When you look at a painting by Kandinsky, what do you see? In this video, we get the rare chance to view the artist’s work through the eyes of Gillian McMillan, Associate Chief Conservator for the Collection at the Guggenheim Museum in New York. Examining his paintings with a microscope, she uncovers hidden clues about the artist’s process: “You can see . . . pinholes where the center compass went into the surface when he drew these little tiny circles,” she notes.
On the occasion of the Guggenheim building’s 50th anniversary, the museum hosted an exhibition dedicated to Kandinsky’s work, and honoring his important role in the museum’s history. Here, McMillan and Tracey Bashkoff, Senior Curator, Collections and Exhibitions, share insights on the artist’s development and the often intensive planning that went into his practice. Bashkoff points to the themes that can be seen throughout his oeuvre: “The horse and rider, the apocalypse, the landscape, his use of geometry, his use of scientific imagery—all of these are apparent at different moments in his career. . . .” McMillan discusses the importance to conservators of understanding the structure of a painting, and explains how, with infrared, they are able to see notations in German under the paint on Sketch for “Composition II”: he wrote “colorful” in an area featuring brightly colored forms, and “red” in a section painted in that hue. Says Bashkoff of McMillan’s work, “We get a look into his whole procedure . . . and that sheds light on our art-historical research, as well.”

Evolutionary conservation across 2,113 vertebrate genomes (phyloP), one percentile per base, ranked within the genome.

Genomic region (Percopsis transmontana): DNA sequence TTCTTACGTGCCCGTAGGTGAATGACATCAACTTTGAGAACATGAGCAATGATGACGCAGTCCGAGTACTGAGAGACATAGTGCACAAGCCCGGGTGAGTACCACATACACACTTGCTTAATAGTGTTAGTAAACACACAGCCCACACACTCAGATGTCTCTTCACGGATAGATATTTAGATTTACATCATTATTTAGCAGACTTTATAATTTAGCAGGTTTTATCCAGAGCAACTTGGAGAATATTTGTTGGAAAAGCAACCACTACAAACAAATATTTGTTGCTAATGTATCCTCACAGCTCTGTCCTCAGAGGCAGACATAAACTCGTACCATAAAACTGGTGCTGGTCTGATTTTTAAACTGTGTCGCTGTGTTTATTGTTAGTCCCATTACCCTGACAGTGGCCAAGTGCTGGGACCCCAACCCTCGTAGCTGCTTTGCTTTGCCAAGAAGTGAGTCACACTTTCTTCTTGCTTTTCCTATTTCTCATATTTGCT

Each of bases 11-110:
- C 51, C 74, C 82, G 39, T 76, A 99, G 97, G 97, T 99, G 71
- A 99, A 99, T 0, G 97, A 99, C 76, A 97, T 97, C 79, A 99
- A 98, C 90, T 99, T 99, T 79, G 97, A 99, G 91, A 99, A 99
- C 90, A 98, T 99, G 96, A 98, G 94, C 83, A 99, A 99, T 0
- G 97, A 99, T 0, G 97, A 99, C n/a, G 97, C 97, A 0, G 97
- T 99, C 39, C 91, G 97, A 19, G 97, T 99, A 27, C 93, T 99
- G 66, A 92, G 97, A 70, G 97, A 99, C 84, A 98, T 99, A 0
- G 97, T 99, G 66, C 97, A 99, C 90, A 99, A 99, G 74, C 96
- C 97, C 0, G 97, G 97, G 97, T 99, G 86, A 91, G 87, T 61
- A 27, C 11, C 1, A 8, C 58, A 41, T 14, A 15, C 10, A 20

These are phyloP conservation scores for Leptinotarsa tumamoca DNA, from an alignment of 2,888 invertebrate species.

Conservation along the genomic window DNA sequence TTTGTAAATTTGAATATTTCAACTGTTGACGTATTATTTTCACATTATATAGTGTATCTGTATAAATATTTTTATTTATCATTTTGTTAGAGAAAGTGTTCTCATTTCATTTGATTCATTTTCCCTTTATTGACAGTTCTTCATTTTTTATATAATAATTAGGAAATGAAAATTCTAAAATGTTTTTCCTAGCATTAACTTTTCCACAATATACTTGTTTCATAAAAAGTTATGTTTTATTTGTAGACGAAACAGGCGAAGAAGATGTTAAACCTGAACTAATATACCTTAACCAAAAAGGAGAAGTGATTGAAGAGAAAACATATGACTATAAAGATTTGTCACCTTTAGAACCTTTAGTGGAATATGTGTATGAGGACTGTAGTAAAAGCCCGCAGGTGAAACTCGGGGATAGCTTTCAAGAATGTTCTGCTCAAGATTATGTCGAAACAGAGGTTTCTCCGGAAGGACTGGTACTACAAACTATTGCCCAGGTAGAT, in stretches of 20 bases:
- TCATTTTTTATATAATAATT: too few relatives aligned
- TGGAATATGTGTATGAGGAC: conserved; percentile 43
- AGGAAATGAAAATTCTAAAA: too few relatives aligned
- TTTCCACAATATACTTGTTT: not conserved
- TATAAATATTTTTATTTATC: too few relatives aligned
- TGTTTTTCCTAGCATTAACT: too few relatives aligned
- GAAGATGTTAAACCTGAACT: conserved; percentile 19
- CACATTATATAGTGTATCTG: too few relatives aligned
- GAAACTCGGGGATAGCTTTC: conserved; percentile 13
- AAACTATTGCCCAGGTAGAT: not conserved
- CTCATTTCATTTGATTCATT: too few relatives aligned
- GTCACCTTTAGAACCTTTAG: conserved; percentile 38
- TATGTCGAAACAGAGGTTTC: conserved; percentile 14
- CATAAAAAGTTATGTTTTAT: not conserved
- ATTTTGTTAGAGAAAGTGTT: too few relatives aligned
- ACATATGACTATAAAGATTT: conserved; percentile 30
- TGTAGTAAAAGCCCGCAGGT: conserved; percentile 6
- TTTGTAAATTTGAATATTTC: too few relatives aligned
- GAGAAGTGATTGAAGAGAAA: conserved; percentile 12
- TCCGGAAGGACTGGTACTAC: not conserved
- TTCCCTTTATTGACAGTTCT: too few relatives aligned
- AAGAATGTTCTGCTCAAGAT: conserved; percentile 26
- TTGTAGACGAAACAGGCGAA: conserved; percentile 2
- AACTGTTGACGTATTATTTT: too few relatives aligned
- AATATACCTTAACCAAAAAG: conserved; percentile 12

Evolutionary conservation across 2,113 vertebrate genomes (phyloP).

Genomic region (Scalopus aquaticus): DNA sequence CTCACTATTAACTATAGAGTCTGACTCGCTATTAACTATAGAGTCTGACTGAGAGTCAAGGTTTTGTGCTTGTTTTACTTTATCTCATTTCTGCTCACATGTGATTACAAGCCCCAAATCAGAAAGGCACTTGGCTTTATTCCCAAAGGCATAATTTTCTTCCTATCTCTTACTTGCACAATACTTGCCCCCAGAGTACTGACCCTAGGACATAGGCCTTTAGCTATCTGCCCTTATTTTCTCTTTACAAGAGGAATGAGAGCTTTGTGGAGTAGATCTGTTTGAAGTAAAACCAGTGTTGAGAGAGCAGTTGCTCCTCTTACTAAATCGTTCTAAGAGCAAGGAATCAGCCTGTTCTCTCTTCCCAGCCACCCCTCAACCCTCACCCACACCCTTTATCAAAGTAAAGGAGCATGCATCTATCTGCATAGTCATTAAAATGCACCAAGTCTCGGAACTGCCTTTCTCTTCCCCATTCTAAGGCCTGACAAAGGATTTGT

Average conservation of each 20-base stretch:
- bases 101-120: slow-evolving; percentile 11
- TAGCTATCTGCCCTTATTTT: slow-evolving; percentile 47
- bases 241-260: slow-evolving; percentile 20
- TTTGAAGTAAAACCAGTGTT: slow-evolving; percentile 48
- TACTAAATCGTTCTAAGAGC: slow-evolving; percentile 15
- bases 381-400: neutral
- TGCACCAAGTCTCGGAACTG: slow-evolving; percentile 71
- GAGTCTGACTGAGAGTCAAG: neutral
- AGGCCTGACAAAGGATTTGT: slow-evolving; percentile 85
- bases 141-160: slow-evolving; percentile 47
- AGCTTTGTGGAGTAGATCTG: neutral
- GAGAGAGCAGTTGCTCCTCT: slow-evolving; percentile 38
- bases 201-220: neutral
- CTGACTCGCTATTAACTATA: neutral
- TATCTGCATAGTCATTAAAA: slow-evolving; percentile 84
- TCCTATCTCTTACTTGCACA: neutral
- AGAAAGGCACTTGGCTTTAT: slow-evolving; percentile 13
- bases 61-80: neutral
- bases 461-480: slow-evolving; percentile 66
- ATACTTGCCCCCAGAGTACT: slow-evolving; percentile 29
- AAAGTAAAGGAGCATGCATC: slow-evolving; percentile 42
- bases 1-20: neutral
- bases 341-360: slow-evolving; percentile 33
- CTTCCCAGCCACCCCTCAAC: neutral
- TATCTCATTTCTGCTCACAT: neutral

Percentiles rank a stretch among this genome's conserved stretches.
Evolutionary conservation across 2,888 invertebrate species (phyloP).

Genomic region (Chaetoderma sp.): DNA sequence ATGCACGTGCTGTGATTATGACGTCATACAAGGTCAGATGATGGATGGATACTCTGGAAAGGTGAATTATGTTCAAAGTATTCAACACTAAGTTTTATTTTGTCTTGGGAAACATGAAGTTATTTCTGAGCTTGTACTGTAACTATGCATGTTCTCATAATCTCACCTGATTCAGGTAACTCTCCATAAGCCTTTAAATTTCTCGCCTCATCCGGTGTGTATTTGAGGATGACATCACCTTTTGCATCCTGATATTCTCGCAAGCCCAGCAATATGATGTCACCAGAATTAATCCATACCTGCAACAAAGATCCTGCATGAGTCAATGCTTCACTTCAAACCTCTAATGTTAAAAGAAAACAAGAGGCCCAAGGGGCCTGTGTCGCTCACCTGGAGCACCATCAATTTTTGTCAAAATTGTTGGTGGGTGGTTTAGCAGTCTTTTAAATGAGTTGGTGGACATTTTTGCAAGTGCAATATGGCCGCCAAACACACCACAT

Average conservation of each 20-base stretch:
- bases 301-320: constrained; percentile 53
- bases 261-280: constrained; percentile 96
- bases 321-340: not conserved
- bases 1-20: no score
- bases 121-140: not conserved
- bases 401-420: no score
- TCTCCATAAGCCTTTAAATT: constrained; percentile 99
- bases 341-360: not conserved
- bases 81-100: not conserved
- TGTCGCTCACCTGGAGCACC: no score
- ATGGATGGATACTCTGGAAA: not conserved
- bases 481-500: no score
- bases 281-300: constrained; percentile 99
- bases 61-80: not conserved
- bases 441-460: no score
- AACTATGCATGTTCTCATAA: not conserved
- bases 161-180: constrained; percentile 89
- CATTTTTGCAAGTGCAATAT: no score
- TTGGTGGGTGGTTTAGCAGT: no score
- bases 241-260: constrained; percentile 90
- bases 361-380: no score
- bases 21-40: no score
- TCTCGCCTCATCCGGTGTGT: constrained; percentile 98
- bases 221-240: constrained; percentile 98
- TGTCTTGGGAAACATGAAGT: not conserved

To learn more about Kandinsky’s practice, view his work in the museum’s Collection Online, and stop by the museum in New York to see Kandinsky in Paris, 1934–1944. On view through April 23, 2014, the exhibition examines the last 11 years of the artist’s life.